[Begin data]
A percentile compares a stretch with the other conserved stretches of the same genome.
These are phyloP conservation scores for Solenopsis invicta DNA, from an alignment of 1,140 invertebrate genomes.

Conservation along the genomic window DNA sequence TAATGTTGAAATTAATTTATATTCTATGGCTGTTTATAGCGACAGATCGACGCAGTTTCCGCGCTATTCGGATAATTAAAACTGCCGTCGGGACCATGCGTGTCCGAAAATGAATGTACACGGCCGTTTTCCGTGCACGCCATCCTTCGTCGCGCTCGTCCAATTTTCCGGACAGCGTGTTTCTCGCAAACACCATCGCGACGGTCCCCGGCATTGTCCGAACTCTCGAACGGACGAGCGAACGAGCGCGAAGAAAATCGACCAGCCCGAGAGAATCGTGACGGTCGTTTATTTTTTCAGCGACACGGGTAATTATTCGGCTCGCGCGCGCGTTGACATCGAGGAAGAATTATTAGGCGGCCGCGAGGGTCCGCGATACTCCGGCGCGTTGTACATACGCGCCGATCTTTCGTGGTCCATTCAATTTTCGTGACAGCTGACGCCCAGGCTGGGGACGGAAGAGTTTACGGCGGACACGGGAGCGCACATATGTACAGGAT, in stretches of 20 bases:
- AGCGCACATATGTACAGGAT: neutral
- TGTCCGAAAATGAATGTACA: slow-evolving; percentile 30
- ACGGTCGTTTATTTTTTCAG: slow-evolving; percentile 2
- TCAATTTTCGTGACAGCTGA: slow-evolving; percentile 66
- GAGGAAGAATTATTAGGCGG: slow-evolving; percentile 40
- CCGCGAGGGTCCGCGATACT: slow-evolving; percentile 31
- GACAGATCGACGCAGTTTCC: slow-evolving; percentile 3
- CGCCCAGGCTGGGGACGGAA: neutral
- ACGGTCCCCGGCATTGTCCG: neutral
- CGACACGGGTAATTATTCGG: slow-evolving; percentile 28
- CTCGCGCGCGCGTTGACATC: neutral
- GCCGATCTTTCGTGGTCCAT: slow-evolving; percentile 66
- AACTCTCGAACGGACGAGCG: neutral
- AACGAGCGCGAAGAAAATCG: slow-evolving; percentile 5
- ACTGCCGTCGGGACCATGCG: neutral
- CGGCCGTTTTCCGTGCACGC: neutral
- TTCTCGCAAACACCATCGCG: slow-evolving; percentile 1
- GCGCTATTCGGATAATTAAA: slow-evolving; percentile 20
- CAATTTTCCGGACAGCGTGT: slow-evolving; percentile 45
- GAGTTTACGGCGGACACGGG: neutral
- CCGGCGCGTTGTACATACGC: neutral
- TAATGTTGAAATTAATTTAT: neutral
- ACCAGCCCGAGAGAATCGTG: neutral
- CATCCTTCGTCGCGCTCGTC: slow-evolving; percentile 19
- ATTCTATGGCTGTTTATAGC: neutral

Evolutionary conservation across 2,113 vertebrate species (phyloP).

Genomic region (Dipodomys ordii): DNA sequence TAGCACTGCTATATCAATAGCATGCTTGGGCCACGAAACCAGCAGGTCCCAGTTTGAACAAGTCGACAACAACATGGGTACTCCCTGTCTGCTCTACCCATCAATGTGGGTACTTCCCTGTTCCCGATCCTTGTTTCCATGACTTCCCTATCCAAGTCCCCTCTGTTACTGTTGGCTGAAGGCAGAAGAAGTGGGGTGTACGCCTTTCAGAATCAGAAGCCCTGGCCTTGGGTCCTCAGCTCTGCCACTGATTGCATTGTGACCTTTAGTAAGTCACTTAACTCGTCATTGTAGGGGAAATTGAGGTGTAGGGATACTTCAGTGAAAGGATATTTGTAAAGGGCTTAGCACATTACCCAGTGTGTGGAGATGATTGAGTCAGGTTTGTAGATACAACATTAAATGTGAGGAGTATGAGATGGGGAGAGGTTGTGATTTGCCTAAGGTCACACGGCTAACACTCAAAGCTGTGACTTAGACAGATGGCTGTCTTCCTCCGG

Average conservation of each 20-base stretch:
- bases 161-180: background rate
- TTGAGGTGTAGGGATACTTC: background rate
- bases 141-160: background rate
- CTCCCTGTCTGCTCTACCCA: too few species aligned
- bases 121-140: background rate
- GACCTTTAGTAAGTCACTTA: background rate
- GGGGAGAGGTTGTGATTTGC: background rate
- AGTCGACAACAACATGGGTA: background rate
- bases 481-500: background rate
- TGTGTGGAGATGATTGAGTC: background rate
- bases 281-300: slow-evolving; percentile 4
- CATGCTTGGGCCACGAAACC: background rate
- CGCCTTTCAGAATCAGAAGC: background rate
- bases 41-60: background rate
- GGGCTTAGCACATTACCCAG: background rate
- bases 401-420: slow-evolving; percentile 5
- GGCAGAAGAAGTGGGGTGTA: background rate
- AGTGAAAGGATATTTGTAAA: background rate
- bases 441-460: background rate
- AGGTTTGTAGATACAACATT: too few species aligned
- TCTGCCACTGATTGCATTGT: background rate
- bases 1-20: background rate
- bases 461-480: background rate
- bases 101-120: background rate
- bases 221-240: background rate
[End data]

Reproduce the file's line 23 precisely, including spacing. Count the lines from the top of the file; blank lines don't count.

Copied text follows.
- GAGTTTACGGCGGACACGGG: neutral